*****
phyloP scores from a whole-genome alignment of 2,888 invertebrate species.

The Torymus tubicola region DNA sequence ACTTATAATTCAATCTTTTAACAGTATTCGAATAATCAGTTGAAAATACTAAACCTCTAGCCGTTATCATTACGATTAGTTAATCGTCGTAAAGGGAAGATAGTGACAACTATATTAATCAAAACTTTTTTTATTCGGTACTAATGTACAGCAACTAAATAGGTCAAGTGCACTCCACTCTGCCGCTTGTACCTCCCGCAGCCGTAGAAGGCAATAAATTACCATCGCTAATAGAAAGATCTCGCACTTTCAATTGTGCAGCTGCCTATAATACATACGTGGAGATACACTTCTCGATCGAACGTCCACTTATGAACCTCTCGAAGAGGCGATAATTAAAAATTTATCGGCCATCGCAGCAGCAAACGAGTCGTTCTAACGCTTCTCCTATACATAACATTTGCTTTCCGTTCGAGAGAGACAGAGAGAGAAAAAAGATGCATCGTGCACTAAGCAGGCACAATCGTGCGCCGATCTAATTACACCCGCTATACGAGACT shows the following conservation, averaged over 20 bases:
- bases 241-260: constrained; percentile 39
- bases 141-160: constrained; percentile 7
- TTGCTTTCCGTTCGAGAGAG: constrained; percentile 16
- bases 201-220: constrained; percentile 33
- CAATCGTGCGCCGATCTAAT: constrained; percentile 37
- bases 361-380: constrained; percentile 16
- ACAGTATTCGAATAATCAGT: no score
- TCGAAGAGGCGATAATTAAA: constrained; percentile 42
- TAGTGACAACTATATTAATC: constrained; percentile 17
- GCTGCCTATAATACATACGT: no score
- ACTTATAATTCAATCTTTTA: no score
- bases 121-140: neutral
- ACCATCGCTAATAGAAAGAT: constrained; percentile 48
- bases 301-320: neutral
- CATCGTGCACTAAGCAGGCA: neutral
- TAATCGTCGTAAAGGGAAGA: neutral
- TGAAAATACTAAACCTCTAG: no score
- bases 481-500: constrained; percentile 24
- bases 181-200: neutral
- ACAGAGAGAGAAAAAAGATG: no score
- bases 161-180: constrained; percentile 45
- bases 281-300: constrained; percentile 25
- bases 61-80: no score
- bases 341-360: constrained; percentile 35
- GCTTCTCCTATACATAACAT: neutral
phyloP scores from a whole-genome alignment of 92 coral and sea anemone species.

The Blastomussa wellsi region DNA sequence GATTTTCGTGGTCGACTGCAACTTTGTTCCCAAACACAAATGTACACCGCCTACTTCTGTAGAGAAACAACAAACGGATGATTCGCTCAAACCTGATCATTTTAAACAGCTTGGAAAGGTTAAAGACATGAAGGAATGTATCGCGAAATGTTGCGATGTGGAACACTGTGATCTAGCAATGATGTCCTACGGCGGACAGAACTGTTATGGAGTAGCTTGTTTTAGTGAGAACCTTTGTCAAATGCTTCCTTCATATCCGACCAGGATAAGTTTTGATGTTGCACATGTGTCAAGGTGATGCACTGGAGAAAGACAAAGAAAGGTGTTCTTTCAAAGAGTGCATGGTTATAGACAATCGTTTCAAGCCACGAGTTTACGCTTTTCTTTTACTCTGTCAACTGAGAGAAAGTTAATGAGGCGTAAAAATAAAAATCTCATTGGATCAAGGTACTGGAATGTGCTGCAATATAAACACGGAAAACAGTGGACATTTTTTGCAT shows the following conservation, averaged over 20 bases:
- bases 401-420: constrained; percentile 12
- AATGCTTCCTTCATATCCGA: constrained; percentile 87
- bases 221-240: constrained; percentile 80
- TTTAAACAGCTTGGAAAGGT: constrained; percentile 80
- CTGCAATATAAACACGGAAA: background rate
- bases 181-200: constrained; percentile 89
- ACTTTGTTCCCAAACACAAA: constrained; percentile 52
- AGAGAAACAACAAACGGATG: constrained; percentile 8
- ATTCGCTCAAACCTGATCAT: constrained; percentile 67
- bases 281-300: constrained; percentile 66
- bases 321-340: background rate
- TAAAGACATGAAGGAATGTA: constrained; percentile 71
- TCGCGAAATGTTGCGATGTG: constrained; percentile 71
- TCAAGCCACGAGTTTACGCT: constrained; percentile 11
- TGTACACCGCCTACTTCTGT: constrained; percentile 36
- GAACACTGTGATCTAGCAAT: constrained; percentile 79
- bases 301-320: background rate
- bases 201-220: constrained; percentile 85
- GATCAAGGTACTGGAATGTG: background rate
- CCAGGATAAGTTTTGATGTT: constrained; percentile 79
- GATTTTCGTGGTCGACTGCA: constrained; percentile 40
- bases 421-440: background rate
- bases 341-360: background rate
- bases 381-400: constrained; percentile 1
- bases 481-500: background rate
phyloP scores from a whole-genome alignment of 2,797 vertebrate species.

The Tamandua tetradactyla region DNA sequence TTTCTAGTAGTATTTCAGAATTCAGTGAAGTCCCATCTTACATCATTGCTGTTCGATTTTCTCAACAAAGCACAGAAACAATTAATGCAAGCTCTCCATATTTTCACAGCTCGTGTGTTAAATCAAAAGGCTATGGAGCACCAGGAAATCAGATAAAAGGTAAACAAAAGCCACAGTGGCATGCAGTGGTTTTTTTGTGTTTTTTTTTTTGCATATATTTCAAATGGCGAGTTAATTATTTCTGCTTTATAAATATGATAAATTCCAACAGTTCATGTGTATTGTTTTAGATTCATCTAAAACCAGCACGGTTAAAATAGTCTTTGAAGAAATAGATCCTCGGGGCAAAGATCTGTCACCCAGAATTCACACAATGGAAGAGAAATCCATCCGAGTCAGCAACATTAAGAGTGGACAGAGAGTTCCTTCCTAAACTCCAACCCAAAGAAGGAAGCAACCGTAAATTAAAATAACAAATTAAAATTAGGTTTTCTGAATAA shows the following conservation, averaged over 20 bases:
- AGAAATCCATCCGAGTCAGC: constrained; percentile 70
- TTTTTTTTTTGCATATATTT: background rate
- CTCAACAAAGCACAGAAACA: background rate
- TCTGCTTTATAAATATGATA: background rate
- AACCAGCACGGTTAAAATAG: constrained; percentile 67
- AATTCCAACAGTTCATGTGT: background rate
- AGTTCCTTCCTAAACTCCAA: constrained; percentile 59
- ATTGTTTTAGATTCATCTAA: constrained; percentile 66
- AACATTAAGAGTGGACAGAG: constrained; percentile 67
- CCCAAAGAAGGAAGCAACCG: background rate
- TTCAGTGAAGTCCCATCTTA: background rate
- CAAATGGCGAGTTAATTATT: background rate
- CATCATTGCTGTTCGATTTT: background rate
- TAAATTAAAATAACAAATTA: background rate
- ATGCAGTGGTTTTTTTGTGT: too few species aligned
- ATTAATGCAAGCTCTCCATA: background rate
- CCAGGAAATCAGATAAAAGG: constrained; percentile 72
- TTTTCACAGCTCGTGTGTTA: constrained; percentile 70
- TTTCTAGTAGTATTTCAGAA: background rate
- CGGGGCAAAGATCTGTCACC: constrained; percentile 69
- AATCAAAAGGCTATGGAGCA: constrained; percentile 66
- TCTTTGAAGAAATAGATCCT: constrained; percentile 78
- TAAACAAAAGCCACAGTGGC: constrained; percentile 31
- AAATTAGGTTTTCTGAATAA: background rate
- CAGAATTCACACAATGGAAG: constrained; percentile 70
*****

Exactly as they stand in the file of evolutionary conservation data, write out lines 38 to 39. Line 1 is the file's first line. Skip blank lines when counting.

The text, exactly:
- ATTCGCTCAAACCTGATCAT: constrained; percentile 67
- bases 281-300: constrained; percentile 66